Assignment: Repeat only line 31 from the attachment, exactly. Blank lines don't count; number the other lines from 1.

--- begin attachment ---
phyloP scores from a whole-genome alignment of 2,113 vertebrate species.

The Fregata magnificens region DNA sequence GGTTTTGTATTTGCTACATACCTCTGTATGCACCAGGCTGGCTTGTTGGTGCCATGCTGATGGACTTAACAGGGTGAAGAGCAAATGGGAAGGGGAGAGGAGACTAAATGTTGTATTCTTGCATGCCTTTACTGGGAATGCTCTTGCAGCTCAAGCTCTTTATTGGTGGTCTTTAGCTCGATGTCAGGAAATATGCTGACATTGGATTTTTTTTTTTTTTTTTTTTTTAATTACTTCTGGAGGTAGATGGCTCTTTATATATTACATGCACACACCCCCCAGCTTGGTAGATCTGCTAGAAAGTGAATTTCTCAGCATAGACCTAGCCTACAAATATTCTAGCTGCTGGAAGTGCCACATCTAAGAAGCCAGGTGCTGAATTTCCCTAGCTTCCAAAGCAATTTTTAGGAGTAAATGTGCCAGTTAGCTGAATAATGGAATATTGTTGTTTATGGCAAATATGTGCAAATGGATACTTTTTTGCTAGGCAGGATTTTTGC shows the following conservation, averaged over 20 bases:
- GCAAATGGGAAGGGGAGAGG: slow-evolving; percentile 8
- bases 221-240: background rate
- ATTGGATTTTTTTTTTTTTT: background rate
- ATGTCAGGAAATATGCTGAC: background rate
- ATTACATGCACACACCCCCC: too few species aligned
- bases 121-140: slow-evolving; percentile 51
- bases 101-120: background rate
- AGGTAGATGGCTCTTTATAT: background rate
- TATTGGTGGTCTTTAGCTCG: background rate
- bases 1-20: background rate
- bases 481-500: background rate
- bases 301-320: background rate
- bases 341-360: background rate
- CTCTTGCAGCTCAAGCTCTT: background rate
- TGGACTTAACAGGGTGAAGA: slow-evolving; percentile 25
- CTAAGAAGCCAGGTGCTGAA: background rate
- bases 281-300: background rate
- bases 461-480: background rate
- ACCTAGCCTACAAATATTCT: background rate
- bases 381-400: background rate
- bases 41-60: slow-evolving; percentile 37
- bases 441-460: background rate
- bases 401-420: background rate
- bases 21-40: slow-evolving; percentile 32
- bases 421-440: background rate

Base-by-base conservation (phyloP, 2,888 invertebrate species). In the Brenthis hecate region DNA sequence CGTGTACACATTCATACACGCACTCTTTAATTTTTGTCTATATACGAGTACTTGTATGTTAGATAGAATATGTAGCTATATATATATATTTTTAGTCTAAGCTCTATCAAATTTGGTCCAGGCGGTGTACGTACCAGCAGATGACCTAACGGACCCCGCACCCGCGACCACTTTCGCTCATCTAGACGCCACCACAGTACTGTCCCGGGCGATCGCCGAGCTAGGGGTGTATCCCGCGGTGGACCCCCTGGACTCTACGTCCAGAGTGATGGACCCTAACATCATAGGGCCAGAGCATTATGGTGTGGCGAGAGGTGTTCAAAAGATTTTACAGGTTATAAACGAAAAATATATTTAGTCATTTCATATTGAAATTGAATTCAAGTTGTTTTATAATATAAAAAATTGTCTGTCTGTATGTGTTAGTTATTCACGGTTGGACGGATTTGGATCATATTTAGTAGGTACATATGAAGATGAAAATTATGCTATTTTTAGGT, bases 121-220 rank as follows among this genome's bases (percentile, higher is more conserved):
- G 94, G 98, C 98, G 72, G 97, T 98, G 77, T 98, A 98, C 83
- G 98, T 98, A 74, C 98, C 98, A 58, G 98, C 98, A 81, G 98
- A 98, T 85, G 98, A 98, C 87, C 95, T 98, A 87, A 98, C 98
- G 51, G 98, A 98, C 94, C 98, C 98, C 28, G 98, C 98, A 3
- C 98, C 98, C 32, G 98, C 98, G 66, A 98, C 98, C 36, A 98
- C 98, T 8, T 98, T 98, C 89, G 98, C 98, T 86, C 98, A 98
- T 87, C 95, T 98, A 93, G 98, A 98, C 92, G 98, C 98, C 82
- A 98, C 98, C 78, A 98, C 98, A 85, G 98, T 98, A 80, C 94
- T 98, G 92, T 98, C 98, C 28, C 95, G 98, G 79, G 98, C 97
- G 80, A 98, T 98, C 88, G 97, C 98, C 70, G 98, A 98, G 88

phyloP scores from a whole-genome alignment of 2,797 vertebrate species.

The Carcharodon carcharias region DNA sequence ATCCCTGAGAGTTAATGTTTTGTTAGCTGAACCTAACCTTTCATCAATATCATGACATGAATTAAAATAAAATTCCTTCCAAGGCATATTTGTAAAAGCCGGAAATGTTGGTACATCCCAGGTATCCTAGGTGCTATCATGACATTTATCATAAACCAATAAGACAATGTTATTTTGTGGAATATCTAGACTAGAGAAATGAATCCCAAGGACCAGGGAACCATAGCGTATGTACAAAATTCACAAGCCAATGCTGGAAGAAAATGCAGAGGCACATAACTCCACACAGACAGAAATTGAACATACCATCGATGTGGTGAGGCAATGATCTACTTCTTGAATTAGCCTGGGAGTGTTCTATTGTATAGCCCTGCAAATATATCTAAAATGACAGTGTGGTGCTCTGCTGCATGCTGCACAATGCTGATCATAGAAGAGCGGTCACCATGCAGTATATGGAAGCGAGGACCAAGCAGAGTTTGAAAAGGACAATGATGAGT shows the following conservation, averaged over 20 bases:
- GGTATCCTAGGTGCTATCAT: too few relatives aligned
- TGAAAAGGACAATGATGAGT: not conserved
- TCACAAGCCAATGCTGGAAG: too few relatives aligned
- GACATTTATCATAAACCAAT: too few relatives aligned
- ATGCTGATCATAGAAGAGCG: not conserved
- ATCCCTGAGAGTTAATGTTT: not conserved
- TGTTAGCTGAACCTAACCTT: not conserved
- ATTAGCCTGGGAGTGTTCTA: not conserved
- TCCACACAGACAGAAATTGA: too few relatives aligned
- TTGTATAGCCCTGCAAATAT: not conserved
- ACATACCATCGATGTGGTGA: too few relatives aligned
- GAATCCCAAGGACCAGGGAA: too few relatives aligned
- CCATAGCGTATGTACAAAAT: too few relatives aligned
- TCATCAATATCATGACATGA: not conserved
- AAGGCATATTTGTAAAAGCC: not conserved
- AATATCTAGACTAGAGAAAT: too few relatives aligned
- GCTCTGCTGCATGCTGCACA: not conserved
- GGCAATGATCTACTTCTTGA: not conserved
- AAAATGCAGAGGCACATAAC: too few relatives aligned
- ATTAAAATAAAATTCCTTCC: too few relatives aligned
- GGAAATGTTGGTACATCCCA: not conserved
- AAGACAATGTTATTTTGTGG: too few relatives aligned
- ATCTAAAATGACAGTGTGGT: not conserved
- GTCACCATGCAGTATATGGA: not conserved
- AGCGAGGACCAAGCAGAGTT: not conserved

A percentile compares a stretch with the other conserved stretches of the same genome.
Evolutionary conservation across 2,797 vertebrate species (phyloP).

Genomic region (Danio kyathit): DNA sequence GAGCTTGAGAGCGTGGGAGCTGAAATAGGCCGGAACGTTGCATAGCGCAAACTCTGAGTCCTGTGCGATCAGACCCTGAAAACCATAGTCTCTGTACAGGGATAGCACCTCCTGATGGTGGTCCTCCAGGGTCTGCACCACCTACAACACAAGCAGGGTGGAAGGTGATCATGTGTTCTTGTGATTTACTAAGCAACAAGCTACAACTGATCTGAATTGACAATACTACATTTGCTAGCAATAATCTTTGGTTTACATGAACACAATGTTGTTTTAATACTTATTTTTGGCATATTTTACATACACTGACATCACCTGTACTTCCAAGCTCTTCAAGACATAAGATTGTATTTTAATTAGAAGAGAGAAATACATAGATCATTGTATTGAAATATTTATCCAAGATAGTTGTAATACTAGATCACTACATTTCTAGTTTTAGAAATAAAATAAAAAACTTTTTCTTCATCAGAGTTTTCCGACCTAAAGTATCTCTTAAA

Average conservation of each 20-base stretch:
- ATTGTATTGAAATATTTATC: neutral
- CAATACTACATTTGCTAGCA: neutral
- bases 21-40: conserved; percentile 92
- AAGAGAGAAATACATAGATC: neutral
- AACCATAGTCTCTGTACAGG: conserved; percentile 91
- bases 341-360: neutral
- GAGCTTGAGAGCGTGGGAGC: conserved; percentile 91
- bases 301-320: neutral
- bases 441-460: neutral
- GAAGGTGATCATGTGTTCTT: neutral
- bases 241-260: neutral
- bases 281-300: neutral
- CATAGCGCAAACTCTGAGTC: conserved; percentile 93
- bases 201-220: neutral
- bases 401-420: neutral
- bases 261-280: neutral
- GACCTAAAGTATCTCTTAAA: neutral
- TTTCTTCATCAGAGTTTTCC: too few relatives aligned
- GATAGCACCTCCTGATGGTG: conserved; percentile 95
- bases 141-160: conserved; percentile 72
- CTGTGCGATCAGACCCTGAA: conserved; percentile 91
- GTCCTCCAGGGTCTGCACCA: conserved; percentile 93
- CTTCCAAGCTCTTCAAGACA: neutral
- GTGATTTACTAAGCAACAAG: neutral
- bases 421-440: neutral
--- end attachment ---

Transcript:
- A 98, T 85, G 98, A 98, C 87, C 95, T 98, A 87, A 98, C 98